昭和 17 6月三十日
Minister Yamashita is pleased with the naval reports that parade across his desk today. SS I-8 torpedoes xAK Iron King way to the west of Perth and, not content with this, later in the day she attacks xAK City of Pretoria on the surface sticking 4 torpedoes into the hapless merchant. Off Newcastle Australia, I-29 blows CM GoudenLeuw to kingsom come with three direct torpedo hits.
The airgroups for Akagi, Kaga, Shokaku, Zuikaku, Junyo and Hiyo increase in size. This will make the carriers more effective platforms although Kobayashi might be displeased with the drain on his aircraft pools.
In the early evening Yamashita prepared to leave his office. In the antechamber, the recently promoted Chū-I Kobayashi also prepared to leave the office.
Officers in the service were issued, or bought a side arm. Imperial Japanese Army officers loved to strut around town with their pistols in their shiny leather holsters. Naval officers in the Home Islands however rarely wore their pistols, thus Yamashita was surprised when he saw the 1st Lieutenant trying to fit his Nambu type 14 pistol not in the official holster but in his waistband instead.
“Is she that dangerous?” he asked in a rare moment of humor.
Kobayashi laughed, “No sir. I am meeting somebody tonight.”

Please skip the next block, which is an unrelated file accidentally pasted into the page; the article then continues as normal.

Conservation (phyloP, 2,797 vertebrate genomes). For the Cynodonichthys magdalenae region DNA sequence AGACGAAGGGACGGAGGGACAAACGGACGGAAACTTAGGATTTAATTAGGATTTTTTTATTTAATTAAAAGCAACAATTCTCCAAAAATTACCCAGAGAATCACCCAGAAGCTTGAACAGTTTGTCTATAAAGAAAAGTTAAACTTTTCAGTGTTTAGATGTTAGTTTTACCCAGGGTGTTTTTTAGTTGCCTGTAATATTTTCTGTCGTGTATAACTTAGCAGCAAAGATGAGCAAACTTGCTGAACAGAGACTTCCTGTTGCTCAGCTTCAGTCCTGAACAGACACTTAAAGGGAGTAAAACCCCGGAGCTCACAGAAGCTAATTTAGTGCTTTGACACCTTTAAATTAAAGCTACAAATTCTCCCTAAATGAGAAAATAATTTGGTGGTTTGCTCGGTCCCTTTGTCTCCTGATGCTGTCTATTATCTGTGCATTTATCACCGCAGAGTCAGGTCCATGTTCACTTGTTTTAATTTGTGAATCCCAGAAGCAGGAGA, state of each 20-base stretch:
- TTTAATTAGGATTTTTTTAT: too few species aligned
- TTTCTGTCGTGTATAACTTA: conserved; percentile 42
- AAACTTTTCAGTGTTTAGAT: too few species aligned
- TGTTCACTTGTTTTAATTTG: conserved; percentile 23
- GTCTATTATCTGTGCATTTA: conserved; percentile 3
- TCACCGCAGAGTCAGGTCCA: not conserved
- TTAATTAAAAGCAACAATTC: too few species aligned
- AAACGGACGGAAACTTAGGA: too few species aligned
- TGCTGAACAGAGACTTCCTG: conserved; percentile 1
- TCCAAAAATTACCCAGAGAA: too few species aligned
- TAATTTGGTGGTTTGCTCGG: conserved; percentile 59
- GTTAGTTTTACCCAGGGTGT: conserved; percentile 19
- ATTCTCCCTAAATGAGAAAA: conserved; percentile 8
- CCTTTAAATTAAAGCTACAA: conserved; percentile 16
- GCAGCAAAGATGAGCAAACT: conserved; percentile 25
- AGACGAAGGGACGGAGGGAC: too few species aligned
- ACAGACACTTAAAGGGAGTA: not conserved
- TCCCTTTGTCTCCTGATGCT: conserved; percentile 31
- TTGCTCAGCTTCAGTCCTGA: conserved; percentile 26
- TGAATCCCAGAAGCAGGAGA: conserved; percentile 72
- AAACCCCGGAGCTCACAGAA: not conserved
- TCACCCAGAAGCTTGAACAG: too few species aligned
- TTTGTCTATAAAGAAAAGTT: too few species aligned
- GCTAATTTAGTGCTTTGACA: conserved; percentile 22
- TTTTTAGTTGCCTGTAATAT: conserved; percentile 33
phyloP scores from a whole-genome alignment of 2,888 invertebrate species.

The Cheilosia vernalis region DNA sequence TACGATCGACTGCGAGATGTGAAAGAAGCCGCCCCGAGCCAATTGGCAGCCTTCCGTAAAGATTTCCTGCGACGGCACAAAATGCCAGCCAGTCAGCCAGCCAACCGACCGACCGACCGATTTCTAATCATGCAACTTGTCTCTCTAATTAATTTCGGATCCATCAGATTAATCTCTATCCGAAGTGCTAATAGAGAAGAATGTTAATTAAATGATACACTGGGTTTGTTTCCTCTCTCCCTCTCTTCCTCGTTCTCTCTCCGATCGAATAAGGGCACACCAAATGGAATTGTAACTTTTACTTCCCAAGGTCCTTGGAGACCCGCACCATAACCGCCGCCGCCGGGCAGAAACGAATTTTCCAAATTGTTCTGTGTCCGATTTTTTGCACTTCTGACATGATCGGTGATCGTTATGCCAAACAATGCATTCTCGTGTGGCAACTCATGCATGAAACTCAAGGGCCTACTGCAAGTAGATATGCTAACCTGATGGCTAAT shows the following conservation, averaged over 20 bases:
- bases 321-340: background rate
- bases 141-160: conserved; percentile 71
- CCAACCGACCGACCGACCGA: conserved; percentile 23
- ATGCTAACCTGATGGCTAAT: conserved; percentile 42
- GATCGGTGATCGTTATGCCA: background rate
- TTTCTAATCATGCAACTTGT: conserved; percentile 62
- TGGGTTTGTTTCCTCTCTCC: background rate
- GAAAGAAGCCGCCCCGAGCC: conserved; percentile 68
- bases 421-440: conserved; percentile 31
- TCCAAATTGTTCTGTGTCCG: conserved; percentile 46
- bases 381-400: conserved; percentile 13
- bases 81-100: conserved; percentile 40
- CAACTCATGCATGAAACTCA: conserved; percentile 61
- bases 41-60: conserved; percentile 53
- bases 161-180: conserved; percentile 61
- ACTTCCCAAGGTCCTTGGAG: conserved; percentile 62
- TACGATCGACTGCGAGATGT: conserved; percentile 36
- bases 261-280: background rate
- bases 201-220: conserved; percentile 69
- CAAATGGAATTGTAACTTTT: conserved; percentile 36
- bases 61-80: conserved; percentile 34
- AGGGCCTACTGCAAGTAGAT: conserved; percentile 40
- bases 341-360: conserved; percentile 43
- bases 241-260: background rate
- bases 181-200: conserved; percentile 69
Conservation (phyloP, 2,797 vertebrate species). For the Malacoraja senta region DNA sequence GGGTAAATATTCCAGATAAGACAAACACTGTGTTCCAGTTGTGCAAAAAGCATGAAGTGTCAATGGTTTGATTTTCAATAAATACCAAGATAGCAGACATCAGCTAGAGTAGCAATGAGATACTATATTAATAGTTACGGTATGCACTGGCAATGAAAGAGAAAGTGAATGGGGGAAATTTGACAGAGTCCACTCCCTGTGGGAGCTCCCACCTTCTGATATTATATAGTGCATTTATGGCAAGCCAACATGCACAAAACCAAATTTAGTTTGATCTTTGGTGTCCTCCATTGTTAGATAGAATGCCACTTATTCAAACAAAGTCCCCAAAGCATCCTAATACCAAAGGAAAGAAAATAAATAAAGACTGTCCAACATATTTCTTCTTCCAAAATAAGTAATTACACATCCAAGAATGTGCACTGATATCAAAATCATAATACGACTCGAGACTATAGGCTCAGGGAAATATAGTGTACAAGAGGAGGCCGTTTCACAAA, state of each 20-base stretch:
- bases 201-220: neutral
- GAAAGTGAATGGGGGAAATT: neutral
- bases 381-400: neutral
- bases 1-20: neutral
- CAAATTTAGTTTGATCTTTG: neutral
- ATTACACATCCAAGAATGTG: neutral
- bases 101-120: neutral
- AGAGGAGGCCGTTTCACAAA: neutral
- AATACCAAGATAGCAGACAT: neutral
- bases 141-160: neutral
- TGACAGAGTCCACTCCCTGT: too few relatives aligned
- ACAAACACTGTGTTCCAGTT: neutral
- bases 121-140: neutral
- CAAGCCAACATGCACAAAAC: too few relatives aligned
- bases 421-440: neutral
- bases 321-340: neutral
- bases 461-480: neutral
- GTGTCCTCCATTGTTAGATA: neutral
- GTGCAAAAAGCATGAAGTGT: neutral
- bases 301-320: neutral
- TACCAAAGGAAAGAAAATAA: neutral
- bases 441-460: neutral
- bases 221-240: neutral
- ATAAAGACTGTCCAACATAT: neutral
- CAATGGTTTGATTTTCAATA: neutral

“And you feel you need a weapon, but do not want it to be obvious that you are armed.”
Yamashita trusted his subordinate implicitly and did not ask what he was about. Instead he returned to his office, opened the drawer and pulled out a small pistol, a Walther PPK that had been a present from the German ambassador.
“Here, take mine. It will be easier to hide,” he said handing the little pistol to the young lieutenant.
“Domo,” Kobayashi said taking the gun with a brief bow.
Kobayashi walked through the still busy streets, away from the harbor and shipyards, looking for the ramen shop where he would meet Sekai Heiwa.
“World Peace,” he thought, “who goes by a name like that? He must be a communist. Good thing I brought a gun.”
Yamashita’s Walther was a reassuring weight in his trouser pocket.
The streets were empty now, this being a mostly residential area with few business and those already closed. He reached the shabby street and in the center he saw a red banner.
“Tampopo Ramen,” he said aloud and walked in.
The shopkeeper was a rather frumpy woman of about forty. Many women tended shops nowadays as more and more men got called up into the army.
“Komban-wa” Ito replied.
This ramen shop was unusual in that it had two tatami tables in addition to the stools around the counter where the woman prepared the noodles. It was empty now. It would do most of its business at lunchtime, Kobayashi thought.
“Do you have any sake?” Kobayashi asked sitting on the tatami at one of the tables, “I am waiting for someone,” he explained.
“Hai,” she answered and brought him a small bottle and two cups.
He was early, he knew that, but he wanted to examine the shop before Sekai Heiwa arrived.
A young man, wearing spectacles and western style clothes came in. He bowed to the shopkeeper and approached Kobayashi. He bowed.
“Kobayashi-san, o-matase shimashita.”